As any developer worth his salt will know, it’s always prudent to plan for disaster – no matter how confident you are in your ability!
So what happens when things go wrong with an application deployed to Weblogic? Are you on your own? Well, the best way to find out is to make something go wrong – so let’s do that!
There’s no need for a complex server configuration to investigate troubleshooting, so I’ve created a domain with a single admin server where I’ll be deploying a particularly buggy application. There are four servlets, each of which contains a different sort of bad practice. Using JMeter to simulate high load, the challenge will be to try to diagnose the problem in each!
Oracle’s JRockit comes with all the usual JVM tools and also provides some of its own. My favourite tool (because everyone needs favourite software) is Mission Control (jrmc). Here’s a quick overview of what it offers us for our scenario:
Mission Control is an eclipse based workbench for JVM analysis which has some great tools. Unfortunately, it's not free for normal use, thoughthere is a free developer license. Some of the functions and concepts you may befamiliar with from other tools, however, Mission Control gets to use jRockitspecific monitoring which provides extra detailed information! Flight Recorderand Memory Leak Detector are the tools I’ll be focussing on, but they are by nomeans the only tools available!
Flight Recorder is a pretty handyfunction of the JRockit JVM whereby events, GC activity and a host of otherinformation is logged. Usually, such comprehensive logging incurs a performancecost. Not so in this case; nearly all of this activity is being performed bythe JVM anyway – flight recorder simply remembers it.
Memory Leak Detector
Mission Control's standard console isn't always enough to drill down to the crux of memory leak issues. Memory leaks are often very subtle problems, so this tool is separate from the main console and can run on live data, meaning you can watch objects grow on the heap while the server is working!
Apache JMeter is the tool we’re going to use to drive our problem servlets with requests. If you’re following this scenario yourself, or have access to JMeter, I would encourage you to take a look at its capabilities. It’s quite powerful and can be used for much more than this sort of scenario.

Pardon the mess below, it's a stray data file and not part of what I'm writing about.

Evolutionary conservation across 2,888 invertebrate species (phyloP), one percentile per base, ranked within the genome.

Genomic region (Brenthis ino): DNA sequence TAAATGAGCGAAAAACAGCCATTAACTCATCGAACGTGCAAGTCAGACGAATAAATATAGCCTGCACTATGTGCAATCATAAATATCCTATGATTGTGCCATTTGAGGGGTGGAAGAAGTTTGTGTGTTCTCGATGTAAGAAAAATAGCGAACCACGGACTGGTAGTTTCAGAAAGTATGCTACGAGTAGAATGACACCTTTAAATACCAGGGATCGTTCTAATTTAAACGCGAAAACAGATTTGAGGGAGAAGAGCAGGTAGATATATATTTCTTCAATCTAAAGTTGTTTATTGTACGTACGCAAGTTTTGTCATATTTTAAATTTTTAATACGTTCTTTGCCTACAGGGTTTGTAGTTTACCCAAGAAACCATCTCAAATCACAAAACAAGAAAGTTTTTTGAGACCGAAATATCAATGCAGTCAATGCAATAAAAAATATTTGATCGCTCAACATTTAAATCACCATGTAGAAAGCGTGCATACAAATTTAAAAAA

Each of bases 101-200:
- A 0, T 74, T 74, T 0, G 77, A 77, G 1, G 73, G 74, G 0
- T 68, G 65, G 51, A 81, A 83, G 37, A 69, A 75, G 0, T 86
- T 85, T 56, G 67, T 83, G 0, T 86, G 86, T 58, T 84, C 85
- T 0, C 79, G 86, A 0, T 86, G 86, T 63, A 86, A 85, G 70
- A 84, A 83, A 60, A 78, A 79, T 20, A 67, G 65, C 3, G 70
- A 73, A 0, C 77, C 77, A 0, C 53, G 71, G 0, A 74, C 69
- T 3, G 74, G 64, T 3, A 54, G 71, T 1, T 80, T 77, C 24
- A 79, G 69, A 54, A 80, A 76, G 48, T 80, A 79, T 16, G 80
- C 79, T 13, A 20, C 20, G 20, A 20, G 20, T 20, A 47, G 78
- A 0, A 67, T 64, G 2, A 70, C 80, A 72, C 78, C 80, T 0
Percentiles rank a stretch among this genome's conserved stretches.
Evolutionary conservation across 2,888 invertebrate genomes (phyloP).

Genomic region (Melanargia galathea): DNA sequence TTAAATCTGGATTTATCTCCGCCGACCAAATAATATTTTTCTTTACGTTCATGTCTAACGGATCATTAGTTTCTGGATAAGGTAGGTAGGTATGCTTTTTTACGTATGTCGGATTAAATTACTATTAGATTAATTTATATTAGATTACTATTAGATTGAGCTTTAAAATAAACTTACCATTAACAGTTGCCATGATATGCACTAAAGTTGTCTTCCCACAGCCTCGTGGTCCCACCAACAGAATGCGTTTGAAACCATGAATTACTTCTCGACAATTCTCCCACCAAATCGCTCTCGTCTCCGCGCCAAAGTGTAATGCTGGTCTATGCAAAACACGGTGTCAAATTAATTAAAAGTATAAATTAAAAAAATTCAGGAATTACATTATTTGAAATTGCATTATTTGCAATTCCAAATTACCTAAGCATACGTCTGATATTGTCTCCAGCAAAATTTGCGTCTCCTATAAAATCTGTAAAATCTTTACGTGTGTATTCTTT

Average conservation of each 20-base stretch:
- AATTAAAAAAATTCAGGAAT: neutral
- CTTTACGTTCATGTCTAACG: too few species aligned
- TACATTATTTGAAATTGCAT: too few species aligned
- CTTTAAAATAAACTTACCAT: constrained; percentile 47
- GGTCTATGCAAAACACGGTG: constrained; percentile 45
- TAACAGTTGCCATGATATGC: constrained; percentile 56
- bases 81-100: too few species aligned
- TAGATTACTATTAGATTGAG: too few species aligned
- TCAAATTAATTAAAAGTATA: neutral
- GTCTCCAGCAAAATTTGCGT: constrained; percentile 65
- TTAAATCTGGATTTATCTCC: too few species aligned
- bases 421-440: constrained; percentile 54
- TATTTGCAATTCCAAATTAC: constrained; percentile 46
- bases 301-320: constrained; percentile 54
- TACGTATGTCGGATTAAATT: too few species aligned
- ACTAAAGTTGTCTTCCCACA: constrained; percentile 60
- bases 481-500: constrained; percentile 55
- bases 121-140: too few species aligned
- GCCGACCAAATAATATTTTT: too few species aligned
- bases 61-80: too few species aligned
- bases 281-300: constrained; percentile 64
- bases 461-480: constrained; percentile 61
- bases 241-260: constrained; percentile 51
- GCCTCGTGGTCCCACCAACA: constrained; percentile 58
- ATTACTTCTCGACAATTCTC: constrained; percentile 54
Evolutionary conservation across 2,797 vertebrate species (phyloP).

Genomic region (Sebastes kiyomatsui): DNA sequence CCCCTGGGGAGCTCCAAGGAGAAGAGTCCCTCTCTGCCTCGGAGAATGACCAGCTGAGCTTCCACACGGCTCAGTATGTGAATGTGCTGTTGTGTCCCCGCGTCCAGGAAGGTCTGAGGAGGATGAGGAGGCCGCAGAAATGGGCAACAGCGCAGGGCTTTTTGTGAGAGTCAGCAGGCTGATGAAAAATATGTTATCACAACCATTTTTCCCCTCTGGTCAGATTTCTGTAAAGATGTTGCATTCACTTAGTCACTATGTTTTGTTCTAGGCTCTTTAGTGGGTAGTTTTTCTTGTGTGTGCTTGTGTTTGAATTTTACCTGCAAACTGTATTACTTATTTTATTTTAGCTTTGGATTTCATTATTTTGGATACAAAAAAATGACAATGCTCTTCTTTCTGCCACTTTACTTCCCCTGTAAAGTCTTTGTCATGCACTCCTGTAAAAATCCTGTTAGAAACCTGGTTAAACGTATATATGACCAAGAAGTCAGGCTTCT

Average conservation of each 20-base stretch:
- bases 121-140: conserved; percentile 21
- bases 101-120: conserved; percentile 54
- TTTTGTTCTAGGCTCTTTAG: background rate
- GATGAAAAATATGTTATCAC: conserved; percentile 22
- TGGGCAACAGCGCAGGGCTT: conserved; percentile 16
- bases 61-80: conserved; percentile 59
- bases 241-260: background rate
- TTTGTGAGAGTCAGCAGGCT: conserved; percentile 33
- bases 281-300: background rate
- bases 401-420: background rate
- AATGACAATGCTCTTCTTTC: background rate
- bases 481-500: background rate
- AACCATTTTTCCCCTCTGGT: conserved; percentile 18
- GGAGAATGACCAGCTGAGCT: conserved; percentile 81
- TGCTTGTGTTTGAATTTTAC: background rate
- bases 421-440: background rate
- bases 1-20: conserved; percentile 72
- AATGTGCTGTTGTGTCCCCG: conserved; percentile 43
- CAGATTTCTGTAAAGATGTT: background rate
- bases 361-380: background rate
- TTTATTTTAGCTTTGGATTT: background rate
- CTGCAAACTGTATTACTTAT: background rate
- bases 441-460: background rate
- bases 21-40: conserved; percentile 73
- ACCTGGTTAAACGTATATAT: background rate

|The examples loaded into JMeter should look like this. Click the play button to start invoking, the stop button next to it to stop.|
The first problem servlet, after being invoked immediately ramps up the CPU. It's clearly very busy with something, so that's our first clue!
|This is the console immediately after invoking the JMeter example and starting a FlightRecording. Note that starting and stopping a Flight Recording invokes a system.gc(), so watch out for GC blips at the start and end.|
After collecting the completed Flight Recording we can take a look around each section. Do keep your eyes peeled when looking at each section if you're unfamiliar with Mission Control - there are a lot of small tabs which give a lot of extra information. They're easily missable if you don't know they're there!
In the first section, "Memory", we get to see data on the heap and GC activity. The screenshot below should raise immediate red flags when you think that all this was taken over the course of a single minute! The red bar chart shows each GC event (the Y-axis shows how long it took in ms) and clearly shows a huge amount of work being done by garbage collection. This is a lot of unnecessary pause time and CPU usage!
Solution: There is excessive garbage collection. It's very bad practice to include system.gc() in your code for this very reason!